Prime Minister Theresa May is reportedly planning a fourth vote in the House of Commons on her withdrawal agreement as early as next week.
Home Secretary Sajid Javid and Leader of the House of Commons Andrea Leadsom are said to have advised the prime minister to hold another vote, according to The Sun, while sources familiar with Number 10’s strategy told Sky News that the Withdrawal Agreement Bill (WAB) would include incentives to entice cross-party votes.
Two sources have told the broadcaster that the bill would include reassurances on finding alternative technological solutions to keep the customs border open between Northern Ireland and the Republic of Ireland — believed to be key to gaining support from the Brexiteer Tory European Research Group (ERG) which opposes the withdrawal agreement’s Irish backstop in principle that it threatens to cut off Northern Ireland from the rest of the union.
Mrs May opened talks with the Labour Party in early April after her EU-approved treaty was voted down on March 29th — the day the UK was originally scheduled to leave the bloc. Negotiations to garner cross-party support is now at an impasse, but it is believed that including assurances of workers’ rights in the WAB could win 22 Labour votes.
One minister told Sky News that he does not believe that even with those promises in place the deal would pass, saying, “It is highly optimistic to think this has any chance.”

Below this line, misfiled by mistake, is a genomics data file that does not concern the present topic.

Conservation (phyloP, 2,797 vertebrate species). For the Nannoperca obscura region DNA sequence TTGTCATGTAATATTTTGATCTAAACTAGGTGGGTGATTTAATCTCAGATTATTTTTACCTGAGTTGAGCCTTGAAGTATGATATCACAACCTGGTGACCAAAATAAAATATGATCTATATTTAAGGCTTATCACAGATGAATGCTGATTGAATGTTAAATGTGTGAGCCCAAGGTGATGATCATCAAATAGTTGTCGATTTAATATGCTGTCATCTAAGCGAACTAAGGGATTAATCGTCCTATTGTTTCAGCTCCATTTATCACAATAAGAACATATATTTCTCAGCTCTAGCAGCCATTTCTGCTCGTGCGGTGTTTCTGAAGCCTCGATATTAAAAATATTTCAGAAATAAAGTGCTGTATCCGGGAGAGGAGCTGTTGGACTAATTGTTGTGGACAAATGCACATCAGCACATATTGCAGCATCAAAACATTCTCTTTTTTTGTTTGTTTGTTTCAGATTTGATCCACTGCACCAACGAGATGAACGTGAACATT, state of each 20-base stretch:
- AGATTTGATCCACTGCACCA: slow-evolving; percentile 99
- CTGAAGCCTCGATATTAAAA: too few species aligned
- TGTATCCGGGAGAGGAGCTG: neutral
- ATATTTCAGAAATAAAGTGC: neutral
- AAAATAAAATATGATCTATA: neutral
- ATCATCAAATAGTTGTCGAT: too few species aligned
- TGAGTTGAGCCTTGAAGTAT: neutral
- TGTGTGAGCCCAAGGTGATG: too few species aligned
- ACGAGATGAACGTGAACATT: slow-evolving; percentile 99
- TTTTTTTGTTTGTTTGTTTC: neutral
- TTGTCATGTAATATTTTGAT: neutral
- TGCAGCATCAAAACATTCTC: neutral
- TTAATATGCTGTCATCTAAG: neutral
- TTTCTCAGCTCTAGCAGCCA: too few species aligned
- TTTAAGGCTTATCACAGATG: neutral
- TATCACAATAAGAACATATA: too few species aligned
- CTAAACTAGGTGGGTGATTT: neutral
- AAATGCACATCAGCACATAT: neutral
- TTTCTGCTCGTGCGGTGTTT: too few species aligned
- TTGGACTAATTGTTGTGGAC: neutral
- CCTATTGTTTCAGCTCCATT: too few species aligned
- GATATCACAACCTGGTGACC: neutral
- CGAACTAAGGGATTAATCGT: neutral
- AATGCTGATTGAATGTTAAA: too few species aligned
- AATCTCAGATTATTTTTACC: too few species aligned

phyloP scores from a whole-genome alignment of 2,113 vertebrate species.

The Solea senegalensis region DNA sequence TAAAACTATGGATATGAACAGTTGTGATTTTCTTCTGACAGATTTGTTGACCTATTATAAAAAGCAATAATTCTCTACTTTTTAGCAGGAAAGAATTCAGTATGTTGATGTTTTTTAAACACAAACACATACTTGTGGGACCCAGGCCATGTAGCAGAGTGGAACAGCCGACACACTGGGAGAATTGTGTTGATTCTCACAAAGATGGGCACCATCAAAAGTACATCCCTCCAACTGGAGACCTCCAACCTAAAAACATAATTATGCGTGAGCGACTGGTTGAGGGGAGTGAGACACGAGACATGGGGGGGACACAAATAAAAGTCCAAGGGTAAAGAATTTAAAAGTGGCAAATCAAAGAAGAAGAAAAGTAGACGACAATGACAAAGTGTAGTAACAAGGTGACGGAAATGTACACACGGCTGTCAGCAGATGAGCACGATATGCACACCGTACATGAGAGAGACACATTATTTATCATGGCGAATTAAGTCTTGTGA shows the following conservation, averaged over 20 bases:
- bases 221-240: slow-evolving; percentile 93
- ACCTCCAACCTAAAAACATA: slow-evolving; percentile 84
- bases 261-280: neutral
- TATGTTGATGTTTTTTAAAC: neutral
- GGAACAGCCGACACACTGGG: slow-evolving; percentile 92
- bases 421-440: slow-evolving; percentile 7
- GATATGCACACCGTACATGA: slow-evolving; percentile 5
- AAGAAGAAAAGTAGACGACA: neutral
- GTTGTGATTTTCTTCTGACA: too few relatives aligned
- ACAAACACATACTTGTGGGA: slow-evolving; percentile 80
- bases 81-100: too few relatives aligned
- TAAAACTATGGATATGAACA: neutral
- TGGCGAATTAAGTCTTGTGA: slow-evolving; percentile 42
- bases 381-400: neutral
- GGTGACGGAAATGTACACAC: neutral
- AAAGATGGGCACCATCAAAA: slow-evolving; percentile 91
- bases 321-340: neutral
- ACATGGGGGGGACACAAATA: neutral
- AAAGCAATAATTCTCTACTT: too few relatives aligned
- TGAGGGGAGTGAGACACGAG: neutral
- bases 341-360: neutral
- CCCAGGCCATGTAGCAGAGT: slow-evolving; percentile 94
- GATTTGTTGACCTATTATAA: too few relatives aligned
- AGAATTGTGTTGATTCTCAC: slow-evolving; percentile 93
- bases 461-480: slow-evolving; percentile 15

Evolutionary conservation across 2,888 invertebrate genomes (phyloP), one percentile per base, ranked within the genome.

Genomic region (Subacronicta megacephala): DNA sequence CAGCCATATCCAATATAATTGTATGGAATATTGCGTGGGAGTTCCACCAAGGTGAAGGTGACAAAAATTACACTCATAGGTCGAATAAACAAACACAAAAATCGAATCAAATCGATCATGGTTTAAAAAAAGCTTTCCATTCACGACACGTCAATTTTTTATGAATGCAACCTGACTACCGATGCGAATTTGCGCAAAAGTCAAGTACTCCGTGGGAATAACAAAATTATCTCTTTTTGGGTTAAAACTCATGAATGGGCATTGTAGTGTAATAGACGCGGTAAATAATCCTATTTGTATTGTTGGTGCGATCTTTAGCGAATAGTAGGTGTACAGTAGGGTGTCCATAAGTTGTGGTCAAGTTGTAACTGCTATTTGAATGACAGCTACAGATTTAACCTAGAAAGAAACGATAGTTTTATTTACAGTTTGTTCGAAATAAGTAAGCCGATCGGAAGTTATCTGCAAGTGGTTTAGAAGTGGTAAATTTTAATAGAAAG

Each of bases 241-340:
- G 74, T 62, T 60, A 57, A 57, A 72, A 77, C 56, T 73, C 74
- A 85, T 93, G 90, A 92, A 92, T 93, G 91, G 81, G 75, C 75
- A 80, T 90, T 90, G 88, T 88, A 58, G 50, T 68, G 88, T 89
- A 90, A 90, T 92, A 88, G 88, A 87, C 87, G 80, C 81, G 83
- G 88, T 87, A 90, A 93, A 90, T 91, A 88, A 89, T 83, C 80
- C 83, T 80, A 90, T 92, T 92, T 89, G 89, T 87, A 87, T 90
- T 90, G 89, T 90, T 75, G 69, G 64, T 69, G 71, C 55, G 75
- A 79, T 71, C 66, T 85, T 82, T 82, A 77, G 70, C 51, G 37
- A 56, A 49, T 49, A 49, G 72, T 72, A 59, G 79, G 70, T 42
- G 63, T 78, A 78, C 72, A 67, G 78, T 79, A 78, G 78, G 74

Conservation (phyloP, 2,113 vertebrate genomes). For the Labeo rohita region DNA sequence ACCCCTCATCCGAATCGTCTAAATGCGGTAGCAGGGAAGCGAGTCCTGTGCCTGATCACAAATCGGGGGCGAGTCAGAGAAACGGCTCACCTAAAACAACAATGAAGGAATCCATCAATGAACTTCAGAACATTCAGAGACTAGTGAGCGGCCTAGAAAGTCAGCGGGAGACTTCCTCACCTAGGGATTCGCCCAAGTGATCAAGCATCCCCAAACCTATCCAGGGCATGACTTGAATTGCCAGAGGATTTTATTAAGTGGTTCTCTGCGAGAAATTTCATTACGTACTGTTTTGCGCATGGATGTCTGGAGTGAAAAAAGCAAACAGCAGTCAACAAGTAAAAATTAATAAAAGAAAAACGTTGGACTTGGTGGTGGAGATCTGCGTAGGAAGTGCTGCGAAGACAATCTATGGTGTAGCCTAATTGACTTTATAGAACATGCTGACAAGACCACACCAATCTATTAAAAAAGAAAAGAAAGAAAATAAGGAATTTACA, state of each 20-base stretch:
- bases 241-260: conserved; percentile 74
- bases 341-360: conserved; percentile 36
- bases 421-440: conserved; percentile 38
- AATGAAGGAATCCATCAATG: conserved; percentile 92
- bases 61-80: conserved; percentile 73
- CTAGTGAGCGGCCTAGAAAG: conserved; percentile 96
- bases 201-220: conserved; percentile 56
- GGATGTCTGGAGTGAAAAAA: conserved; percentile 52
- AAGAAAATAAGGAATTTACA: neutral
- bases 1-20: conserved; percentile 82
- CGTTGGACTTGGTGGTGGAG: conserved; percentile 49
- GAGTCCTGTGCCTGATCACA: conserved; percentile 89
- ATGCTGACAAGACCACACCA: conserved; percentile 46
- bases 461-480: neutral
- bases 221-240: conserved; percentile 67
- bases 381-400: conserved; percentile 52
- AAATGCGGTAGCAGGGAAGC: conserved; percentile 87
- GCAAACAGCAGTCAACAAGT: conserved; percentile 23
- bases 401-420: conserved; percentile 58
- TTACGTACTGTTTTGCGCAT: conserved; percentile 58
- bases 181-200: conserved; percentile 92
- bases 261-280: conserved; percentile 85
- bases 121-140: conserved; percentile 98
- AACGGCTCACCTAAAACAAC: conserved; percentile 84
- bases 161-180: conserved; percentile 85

Brexiteer Calls for May to Go ‘Today’, MPs Push for a Departure Date https://t.co/gm3FoyrCLh
— Breitbart London (@BreitbartLondon) April 23, 2019
The reports come after the influential backbench 1922 Committee voted Wednesday to not shorten the amount of time between leadership challenges to an unpopular party leader, saving May from a party ballot that would have fallen on June 12th and safeguarding her from further challenges until December 12th.
Of the 18 Tory MPs, nine voted against, seven in favour, and two abstained, including 1922 Committee chairman Sir Graham Brady. Sources told Sky News that the votes came as a result of the backbenchers’ decision to not “rock the boat” ahead of local elections on May 2nd.
Sources believe that a possible win for the prime minister would give the Conservative Party “something” to campaign with ahead of the local elections, with one senior minister telling The Sun, “Being seen to do nothing and allowing Brexit to just drift is killing us out there on the doorstep.”
It is also believed that passing May’s WAB would mean the UK would avoid holding European Parliament elections, where it is expected Tory members will vote against the party in protest and where Nigel Farage’s Brexit Party is gaining major support amongst conservatives.
Even if in reality it is the fourth reading of the withdrawal agreement, technically, it would be the second; rules prohibit more than two readings of a bill in one parliamentary session, but in order for Mrs May to get around that — after losing the meaningful votes on the 15th of January and 12th of March — the prime minister removed the political declaration, allowing her to put to vote in April the withdrawal agreement which sets out the terms of the UK’s exit from the EU.
If the bill fails at this prospective second reading, it will not be allowed to be read again this session in its current form. With May’s determination that the UK cannot make a clean break from the EU without a deal and the latest extension of Article 50 to October 31st, it means that it will have been over three years and four months since the country voted to leave the European Union.